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Knox v. Powers

January 7, 2010


The opinion of the court was delivered by: Herndon, Chief Judge


Before the Court is Plaintiff's Motion for a Temporary Restraining Order and/or Preliminary Injunction. (Doc. 20). Defendants have filed responses (Docs. 28 and 30. Defendant Powers has also filed an affidavit in opposition (Doc. 31). Based on the following, the Court denies the motion.

This case is brought pursuant to 42 U.S.C. §1983. Plaintiff Christopher Knox is an inmate at Tamms Correctional Center. He alleges that he suffers from a seizure disorder, and that defendants have been deliberately indifferent to his serious medical needs in that they have failed to treat this disorder. Defendant Marvin Powers is the Medical Director at Tamms, and defendant Caliper was, at the relevant time, the Health Care Unit Administrator.

According to Plaintiff, when he was housed at a different prison, he was prescribed a seizure care plan which included medication for seizure control, seizure clinics, and "special treatment." (Doc. 21). This plan was discontinued when Knox was transferred to Tamms. As a result, Knox claims, he has experienced multiple seizures which have caused him to suffer serious bodily injuries.

Plaintiff asks the Court to enter a temporary restraining order and/or a preliminary injunction requiring defendants to properly treat his seizure disorder by reinstating the previously-prescribed treatment plan and by transferring plaintiff to a "more appropriate setting" such as a special treatment unit. According to plaintiff's memorandum in support, there is no such special treatment unit at Tamms Correctional Center.

Defendants' responses dispute the accuracy of plaintiff's claims. In his affidavit, Dr. Powers expresses his medical opinion that Knox does not suffer from any condition which causes him to have seizures. Dr. Powers states that Knox has had a normal EEG and that there is no diagnostic evidence of a seizure disorder. A different doctor prescribed Dilantin to control seizures in 2001. Dr. Powers reviewed the medical records which indicated that labs were drawn twenty-one times from October, 2001, through April 20, 2006, to check the serum level of Dilantin. The therapeutic level of Dilantin would be ten to twenty micrograms per milliliter; of the twenty-one samples, all but two were below the therapeutic level. Thus, Dr. Powers concluded, "Mr. Knox did not need medication to keep him from having seizures as the amount of serum in his blood would not have been effective to prevent seizures." (Doc. 31, ¶13).

Dr. Powers also states that here is no clinical evidence of a seizure disorder. There is no documentation that anyone has ever witnessed Knox having a seizure. Dr. Powers describes several occasions on which he examined plaintiff after plaintiff claimed he had a seizure which caused him to suffer a physical injury. On those occasions, Dr. Powers found no evidence of injury and no neurological deficits. In her response, Terry Caliper notes that she is no longer employed by IDOC.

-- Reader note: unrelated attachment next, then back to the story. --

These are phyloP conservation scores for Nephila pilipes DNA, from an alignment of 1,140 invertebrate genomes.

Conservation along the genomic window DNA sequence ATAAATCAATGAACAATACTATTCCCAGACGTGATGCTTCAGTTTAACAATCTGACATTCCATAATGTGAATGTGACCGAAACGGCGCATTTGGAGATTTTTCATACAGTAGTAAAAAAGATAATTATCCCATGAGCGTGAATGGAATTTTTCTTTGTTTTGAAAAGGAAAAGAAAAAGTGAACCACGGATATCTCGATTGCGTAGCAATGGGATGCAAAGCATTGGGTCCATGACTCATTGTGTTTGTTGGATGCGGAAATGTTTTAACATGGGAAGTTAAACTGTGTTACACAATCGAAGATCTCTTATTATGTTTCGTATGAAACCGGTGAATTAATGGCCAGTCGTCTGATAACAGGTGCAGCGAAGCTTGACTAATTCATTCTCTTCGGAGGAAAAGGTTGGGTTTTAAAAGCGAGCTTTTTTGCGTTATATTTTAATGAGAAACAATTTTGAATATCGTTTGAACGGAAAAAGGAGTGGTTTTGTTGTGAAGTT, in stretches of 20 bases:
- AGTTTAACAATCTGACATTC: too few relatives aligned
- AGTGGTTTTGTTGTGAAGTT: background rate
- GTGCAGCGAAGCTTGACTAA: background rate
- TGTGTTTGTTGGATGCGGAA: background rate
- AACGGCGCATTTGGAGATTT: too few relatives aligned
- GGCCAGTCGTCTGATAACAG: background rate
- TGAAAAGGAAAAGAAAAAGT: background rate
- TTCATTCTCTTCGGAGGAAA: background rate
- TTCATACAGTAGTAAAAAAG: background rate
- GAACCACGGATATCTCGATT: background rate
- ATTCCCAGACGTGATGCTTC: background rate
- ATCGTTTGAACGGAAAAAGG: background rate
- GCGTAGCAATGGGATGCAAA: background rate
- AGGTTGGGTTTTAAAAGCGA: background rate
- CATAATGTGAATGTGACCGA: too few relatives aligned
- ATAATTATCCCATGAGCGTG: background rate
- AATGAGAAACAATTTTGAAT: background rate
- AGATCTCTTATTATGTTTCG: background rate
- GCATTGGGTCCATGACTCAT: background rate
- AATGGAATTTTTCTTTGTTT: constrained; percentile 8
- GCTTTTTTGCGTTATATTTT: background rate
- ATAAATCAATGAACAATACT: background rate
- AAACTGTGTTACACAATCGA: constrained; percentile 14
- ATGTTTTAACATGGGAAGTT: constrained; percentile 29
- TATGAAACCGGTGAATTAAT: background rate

Temporary Restraining Order

Federal Rule of Civil Procedure 65(b) governs the issuance of a temporary restraining order ("TRO"). A TRO is an order which may be issued without notice to the party to be enjoined, and which can last no more than fourteen days. A TRO may issue without notice only if: "specific facts in an affidavit or a verified complaint clearly show that immediate and irreparable injury, loss, or damage will result to the movant before the adverse party can be heard in opposition." In addition, the Rule requires that the movant or his attorney certify in writing "any efforts made to give notice and the reasons why it should not be required." Fed. P. Civ. P. 65(b). Obviously, at this stage of the proceedings, a TRO is not appropriate.

Preliminary Injunction

"It frequently is observed that a preliminary injunction is an extraordinary and drastic remedy, one that should not be granted unless the movant, by a clear showing, carries the burden of persuasion." Mazurek v. Armstrong, 117 S.Ct. 1865, 167 (1997) (internal citation omitted).

A party seeking a preliminary injunction must demonstrate: (1) no adequate remedy at law exists; (2) he will suffer irreparable harm if the injunction is not granted; (3) he has a reasonable likelihood of success on the merits of the underlying claim; (4) the irreparable harm the party will suffer without injunctive relief is greater than the harm the opposing party will suffer if the injunction is granted; and (5) the injunction will not harm the public interest. Kiel v. City of Kenosha, 236 F.3d 814, 815-16 (7th Cir. 2000).

Plaintiff has not demonstrated that he is entitled to injunctive relief. First, he has not demonstrated a reasonable likelihood of success on the merits. The underlying claim is for violation of his Eighth Amendment rights by defendants' deliberate indifference to his serious medical needs. In order to prevail, he must satisfy both the objective and the subjective prongs of the two-part test enunciated in Farmer v. Brennan, 114 S.C. 1970 (1994).

The facts are in sharp dispute. On the current record, plaintiff has not established that he suffers from a serious medical need in the first place. Even if plaintiff had established that he does, in fact, have a condition which causes seizures, it does not follow that the constitution mandates that the prior treatment plan be reinstated. Plaintiff has no right to a particular course of treatment of his choosing. Meriweather v. Faulkner, 821 F.2d 408, 413 (7th Cir. 1987). Further, malpractice does not violate an inmate's constitutional rights. Walker v. ...

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